How Apple is using its latest M chips to lure gamers away from Intel PCs to Macs

New processors helping developers optimise apps and transition from Intel-based PCs

Apple's latest M3 chip now has hardware-accelerated mesh shading and ray tracing, which are particularly key in gaming as it provides more realistic scenarios in computer graphics. Photo: Apple
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Apple is aiming to attract more game developers to its Mac computers with the capabilities of its latest in-house M chips and to capitalise on the growing number of users upgrading to their devices, two product managers have said.

The iPhone-maker, which recently launched its M3 MacBook Air, is banking on its new processors to help developers optimise their games and apps, and transition from Intel-based PCs, which would help the California-based company capture a bigger slice of the highly competitive industry.

“Developers who already have apps on iPhone and iPad make it easier for them to bring their apps over to the Mac because of the common foundation for developers, and it's brought even more apps to the Mac,” Stephen Tonna, operating systems product marketing manager at Apple, told The National.

“One of the areas in particular that we're seeing a resurgence in is gaming … we're seeing more and more games coming to the Mac, especially the high performance, triple-A titles.”

Unboxing the new MacBook Air with M3 chip

Unboxing the new MacBook Air with M3 chip

Triple-A or AAA games are those with a high budget from well-known publishers and which usually perform well in the market.

Among those titles include Rise of the Tomb Raider, the second in the series’ reboot trilogy, and Resident Evil Village, the 10th mainline game in Japanese game developer Capcom’s popular survival horror franchise.

Apple’s gaming push extends to the iPhone, with the remake of Resident Evil 4 and, expected within the first half of 2024, Assassin’s Creed: Mirage.

The M3 chip, first introduced in the latest MacBook Pro and iMac last October, now has hardware-accelerated mesh shading and ray tracing, which are particularly key in gaming as it provides more realistic scenarios in computer graphics.

“There are a lot of new technologies for developers to take advantage of in their games,” said Evan Buyze, product marketing manager for Mac.

Gaming has become big business worldwide as more developers widen their appeal to players of all ages and platforms spanning from mobile to consoles.

Gamers in the PC market, in particular, are expected to grow nearly 5 per cent to 909 million by 2026, from an estimated 867 million in 2023, data from industry tracker Newzoo shows.

That would be a third more than the 683 million gamers seen for the console market in 2026, the Amsterdam-based research firm said.

“We're seeing more and more of those high-performance games as developers bring their hands over,” Mr Tonna said.

In last year’s Worldwide Developers Conference, Apple introduced its game porting toolkit, which allows developers who have games on Windows to optimise titles and port – the process of creating a compatible version to a certain system – them to Macs.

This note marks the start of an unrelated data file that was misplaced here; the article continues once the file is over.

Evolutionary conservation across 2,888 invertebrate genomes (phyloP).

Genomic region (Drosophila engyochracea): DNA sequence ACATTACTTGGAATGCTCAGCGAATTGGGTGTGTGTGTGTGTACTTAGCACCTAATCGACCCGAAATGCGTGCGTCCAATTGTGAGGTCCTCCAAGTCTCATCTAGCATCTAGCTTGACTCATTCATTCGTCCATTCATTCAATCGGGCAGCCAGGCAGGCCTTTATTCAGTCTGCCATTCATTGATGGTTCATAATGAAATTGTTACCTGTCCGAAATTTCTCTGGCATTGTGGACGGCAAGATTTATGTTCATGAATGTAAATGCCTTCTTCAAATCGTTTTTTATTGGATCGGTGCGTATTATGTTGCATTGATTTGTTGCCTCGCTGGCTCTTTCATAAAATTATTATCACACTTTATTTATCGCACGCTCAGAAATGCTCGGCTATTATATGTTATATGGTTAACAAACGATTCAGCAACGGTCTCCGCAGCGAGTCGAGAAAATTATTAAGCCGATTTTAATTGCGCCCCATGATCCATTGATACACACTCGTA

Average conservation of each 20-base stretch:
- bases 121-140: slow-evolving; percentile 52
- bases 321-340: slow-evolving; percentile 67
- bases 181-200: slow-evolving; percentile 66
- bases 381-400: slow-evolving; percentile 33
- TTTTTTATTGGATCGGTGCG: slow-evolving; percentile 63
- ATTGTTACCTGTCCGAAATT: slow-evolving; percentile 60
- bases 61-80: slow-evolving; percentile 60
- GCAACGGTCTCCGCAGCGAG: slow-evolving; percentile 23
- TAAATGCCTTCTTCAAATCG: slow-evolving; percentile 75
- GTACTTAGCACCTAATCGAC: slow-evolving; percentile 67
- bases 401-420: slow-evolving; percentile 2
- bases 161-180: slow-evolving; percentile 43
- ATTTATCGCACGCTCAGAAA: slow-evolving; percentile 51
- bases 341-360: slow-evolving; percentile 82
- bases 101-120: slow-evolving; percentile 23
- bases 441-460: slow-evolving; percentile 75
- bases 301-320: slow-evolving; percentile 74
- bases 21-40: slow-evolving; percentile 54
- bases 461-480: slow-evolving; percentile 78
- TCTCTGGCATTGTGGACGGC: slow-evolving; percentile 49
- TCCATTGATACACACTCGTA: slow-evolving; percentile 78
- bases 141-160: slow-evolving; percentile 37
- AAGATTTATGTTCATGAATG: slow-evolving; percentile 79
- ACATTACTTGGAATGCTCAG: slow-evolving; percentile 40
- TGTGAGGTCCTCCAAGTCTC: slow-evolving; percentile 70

Apple’s M chips have been designed to help developers transition from Intel-based PCs. The last Intel-based MacBook was released in 2020.

Apple sees the toolkit, alongside its stable of other software, “to be a huge part of bringing even more games to the Mac”, Mr Tonna said.

More games will also prop up the number of apps on macOS,. Industry figures vary, but it was estimated at about 31,000, according to a 2022 report from Forbes.

For comparison, there are around 1.8 million apps for iOS, according to New York-based technology comparison site BankMyCell.

Using a closely-knit ecosystem also promotes cost-efficiency, Mr Buyze said.

When the M1 was launched – which further improved the efficiency of Macs – more employers sought to integrate the devices into their operations, a study from Forrester had shown.

This resulted in more than $800 of savings per Apple device and reduced IT support costs of about $12.4 million over three years, the US research firm said.

“Enterprises are a really good example of where we're seeing this benefit with both cost and efficiency,” Mr Buyze said.

In addition, the ecosystem would enable brand boosting and help users reach a wider audience, said Sarah Younis, a Dubai-based content creator.

"It has definitely expanded my circle, especially with tech content ... which has been a hit with my audience and collaborators," Ms Younis, known as Tech Mama on social media, told The National.

Meanwhile, with Apple expected to unveil its plans for generative artificial intelligence at June’s WWDC, Mr Buyze said the company is “well-positioned” to adapt the popular technology on Macs.

He declined to further comment, but “in general, we're really optimistic about generative AI [and] working in that space”.

Apple does not routinely comment on future plans and speculation.

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However, the company has been leveraging machine learning to do all AI training on-device for years, in order to ensure user privacy and security, Mr Tonna said.

"Generative AI could streamline coming up with ideas and manage the boring and repetitive parts of work," Ms Younis said.

"From a product management perspective, the insights and automation generative AI offers could be a game-changer in making smarter decisions and creating features that users don’t even know they want yet."

Updated: April 12, 2024, 3:28 AM